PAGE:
Skip to main content

Anti-boycott resolution 'dangerous for Israel', Israeli lawmakers tell Congress

US resolution passed in July includes support for a two-state solution, which MKs say is 'more dangerous' than BDS
Lawmakers across the US have sought to restrict Israel boycotts (AFP/File photo)

A symbolic, anti-boycott resolution that passed in the US House of Representatives in late July is "dangerous for Israel", a group of right-wing Israeli lawmakers has argued, as the measure affirms support for the creation of a Palestinian state.

The Jerusalem Post reported on Monday that nearly two dozen Israeli Knesset members signed and sent a letter to Congress stating that the non-binding resolution, known as HR-246, is harmful to Israel's interests.

The Israeli lawmakers said the measure contains "a grave error" in that it affirms support for the "two-state solution" to resolve the conflict - or the establishment of a Palestinian state alongside Israel.

"We would like to make our position clear that the establishment of a Palestinian state would be far more dangerous to Israel than BDS," they wrote, as reported by the Post.

BDS is the Boycott, Divestment and Sanctions (BDS) movement, which seeks to pressure Israel to end its rights abuses against Palestinians.

Deputy Defence Minister Eli Ben Dahan, Deputy Foreign Minister Tzipi Hotovely, and Gideon Sa'ar and Avi Dichner of Prime Minister Benjamin Netanyahu's Likud Party signed the letter, the newspaper said.

Palestine advocates slam symbolic US resolution condemning Israel boycotts
Read More »

The Post did not include a full list of the letter's 21 signatories.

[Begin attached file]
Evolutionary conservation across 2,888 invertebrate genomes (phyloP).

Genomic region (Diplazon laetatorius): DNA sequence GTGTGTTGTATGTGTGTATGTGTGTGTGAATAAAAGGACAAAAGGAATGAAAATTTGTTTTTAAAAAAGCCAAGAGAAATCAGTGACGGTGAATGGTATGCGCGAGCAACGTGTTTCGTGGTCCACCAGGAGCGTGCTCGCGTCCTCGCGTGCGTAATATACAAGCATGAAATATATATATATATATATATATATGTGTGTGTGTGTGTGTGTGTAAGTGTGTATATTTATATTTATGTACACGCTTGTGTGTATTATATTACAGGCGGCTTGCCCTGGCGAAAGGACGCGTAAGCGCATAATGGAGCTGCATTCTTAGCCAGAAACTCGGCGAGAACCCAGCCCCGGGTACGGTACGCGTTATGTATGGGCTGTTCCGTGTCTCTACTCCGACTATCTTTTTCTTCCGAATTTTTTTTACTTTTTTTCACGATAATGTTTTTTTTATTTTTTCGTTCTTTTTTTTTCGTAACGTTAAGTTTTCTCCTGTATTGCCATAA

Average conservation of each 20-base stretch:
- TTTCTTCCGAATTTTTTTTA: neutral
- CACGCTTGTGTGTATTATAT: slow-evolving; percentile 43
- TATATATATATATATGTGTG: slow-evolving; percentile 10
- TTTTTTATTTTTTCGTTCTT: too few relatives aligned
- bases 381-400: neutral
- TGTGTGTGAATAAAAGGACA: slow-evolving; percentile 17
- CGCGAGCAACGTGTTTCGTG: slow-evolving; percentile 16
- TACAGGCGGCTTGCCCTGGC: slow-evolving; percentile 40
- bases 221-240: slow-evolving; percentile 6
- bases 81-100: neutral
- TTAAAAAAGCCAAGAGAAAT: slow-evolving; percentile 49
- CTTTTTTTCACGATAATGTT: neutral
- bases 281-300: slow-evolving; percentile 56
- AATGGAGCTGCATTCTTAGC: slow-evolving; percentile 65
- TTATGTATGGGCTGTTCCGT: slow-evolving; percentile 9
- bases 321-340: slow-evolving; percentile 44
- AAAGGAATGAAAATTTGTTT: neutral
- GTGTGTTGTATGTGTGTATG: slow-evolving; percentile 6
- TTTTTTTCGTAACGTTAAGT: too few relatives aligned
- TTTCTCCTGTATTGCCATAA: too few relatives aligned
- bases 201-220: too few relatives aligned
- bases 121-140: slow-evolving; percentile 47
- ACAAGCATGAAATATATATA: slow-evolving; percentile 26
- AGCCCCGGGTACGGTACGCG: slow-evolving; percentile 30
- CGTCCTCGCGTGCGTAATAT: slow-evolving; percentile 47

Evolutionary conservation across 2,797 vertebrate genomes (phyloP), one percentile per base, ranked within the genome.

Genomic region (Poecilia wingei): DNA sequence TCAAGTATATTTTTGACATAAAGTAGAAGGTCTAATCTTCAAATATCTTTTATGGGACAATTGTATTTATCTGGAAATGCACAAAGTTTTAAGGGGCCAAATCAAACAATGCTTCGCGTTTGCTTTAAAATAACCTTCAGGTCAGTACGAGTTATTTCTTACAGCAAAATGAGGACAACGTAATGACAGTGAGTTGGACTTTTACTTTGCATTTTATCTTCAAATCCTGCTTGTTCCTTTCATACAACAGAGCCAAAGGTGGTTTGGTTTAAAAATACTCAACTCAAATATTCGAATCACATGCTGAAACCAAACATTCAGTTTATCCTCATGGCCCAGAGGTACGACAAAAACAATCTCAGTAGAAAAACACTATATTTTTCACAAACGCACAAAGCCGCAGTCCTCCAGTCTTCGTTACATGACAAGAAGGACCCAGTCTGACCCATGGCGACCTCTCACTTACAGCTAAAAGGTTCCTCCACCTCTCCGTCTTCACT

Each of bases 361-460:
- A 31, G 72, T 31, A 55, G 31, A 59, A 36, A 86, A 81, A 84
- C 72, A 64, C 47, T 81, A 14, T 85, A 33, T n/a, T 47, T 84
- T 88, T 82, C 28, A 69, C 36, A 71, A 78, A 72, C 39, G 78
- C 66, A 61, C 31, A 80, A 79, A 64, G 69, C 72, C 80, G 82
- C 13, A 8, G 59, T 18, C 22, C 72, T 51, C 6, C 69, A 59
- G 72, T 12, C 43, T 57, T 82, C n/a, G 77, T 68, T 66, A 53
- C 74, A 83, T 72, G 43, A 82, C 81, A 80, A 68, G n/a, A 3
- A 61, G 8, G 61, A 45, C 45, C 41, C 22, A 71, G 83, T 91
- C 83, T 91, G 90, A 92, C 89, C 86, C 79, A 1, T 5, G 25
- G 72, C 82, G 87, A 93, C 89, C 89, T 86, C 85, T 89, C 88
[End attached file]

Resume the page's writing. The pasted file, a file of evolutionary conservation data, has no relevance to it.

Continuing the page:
Their comments come just ahead of next month's parliamentary election in Israel, which was called when Netanyahu failed to form a government after a vote in April.

The political rhetoric has become more extreme in the lead-up to the election, with Israeli leaders advocating for more Jewish-only settlements to be built in the occupied West Bank - and for the annexation of the Palestinian territory altogether.

Netanyahu has also sought to use his relationship with Donald Trump - and the US president's support for some of the Israeli premier's most hawkish positions - to secure a victory at the polls.

The resolution

The US House of Representatives easily passed the anti-boycott resolution on 23 July by a vote of 398-17 condemning the Boycott, Divestment and Sanctions (BDS) movement.

It came amid a nationwide push to curtail boycotts of Israel in the US, where dozens of states have enacted legislation to prohibit government agencies from contracting companies that support BDS.

"While ultimately toothless," the resolution "continues a dangerous trend of censuring criticism of the actions of the Israeli government," advocacy group Jewish Voice for Peace said shortly after the vote in July.

'We would like to make our position clear that the establishment of a Palestinian state would be far more dangerous to Israel than BDS'

- Israeli lawmakers on HR-246

At the time, Democratic Congressman Brad Schneider, who introduced the motion, said it "sends a clear message that Congress continues to be united in support of the Jewish, democratic state of Israel and a two-state solution as the path to peace for both Israelis and Palestinians".